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US calls for investigation into Rohingya leader's killing

October 1, 2021

The UN has joined US Secretary of State Antony Blinken in calling for an investigation into the "heinous" killing of Rohingya leader Mohib Ullah, who was gunned down in Cox's Bazar, Bangladesh.

Picture of prominent Rohingya rights activist Mohib Ullah who was gunned down on Wednesday night in Cox's Bazar, Bangladesh
Police in Bangladesh said an investigation into the killing of prominent Rohingya rights activist Mohib Ullah has begunImage: Mohammad Ponir Hossain/REUTERS

Both the US and the United Nations on Thursday called for an investigation into the murder of prominent Rohingya rights activist, Mohib Ullah.

The refugee leader was gunned down in Cox's Bazar, Bangladesh, on Wednesday night by unknown assailants and UN spokesperson Stephanie Tremblay told reporters in New York: "The UN urges the Bangladeshi authorities to undertake an investigation and to hold those responsible to account."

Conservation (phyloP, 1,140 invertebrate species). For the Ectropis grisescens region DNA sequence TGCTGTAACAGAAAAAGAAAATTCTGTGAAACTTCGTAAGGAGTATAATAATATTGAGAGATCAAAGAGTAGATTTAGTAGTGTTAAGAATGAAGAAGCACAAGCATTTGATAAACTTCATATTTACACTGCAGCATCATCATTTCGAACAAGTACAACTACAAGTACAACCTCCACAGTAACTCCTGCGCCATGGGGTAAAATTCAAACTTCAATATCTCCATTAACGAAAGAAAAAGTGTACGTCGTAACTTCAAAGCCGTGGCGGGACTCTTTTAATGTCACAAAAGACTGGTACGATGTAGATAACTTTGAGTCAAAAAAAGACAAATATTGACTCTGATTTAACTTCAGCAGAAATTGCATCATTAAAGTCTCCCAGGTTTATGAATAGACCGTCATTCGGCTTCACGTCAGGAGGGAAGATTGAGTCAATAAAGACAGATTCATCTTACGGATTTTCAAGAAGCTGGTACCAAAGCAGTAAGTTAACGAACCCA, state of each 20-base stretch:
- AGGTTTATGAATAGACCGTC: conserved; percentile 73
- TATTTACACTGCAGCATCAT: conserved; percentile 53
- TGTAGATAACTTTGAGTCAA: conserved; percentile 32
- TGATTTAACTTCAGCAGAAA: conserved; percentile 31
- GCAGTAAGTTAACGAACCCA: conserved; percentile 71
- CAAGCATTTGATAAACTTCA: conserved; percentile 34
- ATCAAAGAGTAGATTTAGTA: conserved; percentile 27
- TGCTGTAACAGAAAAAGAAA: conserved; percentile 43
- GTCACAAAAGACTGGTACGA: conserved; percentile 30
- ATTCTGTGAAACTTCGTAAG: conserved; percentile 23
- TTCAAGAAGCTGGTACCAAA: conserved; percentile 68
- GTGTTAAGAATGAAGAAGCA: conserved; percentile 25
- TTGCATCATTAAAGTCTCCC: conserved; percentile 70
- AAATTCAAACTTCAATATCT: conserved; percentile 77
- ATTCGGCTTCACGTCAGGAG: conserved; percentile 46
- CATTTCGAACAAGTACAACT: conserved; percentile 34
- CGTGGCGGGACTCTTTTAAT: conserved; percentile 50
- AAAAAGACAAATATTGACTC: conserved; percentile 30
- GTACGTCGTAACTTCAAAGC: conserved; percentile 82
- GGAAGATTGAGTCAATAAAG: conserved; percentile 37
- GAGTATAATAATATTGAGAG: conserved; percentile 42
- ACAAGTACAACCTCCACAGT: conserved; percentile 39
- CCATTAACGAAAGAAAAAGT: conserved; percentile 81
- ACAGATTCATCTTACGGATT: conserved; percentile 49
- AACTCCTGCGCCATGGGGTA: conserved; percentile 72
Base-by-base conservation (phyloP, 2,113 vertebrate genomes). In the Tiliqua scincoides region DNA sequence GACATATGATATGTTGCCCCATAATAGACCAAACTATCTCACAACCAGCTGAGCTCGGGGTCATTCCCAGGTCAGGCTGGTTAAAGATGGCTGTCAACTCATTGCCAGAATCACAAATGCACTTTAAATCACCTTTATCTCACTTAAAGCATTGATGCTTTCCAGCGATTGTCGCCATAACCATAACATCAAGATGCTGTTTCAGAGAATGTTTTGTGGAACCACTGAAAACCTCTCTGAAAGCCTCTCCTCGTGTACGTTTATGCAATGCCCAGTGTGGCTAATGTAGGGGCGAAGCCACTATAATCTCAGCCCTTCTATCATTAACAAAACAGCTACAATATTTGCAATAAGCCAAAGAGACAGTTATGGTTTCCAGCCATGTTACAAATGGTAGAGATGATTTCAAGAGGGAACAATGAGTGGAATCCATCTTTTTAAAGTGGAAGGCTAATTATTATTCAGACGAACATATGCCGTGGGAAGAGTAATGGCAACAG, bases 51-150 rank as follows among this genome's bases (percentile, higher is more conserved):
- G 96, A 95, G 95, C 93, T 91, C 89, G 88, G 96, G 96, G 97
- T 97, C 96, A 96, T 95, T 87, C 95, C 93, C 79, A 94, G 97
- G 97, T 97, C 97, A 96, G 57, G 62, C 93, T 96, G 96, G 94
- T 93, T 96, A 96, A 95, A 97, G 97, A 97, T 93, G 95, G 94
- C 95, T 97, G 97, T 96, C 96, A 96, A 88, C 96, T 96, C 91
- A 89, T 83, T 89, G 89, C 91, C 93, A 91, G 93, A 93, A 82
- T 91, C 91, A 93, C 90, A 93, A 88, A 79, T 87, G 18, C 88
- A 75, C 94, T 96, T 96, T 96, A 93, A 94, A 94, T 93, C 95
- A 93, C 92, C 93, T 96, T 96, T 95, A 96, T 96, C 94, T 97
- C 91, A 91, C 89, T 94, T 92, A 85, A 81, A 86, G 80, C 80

US Secretary of State Antony Blinken said Ullah's murder had saddened him and described the activist as "a brave and fierce advocate for the human rights of Rohingya Muslims around the world." 

Blinken added: "We urge a full and transparent investigation into his death with the goal of holding the perpetrators of this heinous crime accountable." 

Investigation underway

Authorities in Bangladesh say that an investigation into Ullah's killing has begun. Speaking to the Deutsche Presse-Agentur news agency, officer Shakil Ahmed said: "We have beefed up security in and around the camps, and began an investigation into the killing."

While police have yet to establish a possible motive for Ullah's killing, the victim's younger brother claims an insurgent group called the Arakan Rohingya Solidarity Army (ARSA) is to blame.

Speaking to local news station Channel 24 Habib Ullah said he had been with his brother at the time of the killing and claimed to have recognized some of the gunmen.

Hundreds of thousands of Rohingya Muslims who managed to escape persecution in neighboring Myanmar have sought safety in Cox's Bazar, Bangladesh.The camps are now home to more than a million Rohingya Muslims.

kb/jsi (dpa, Reuters)

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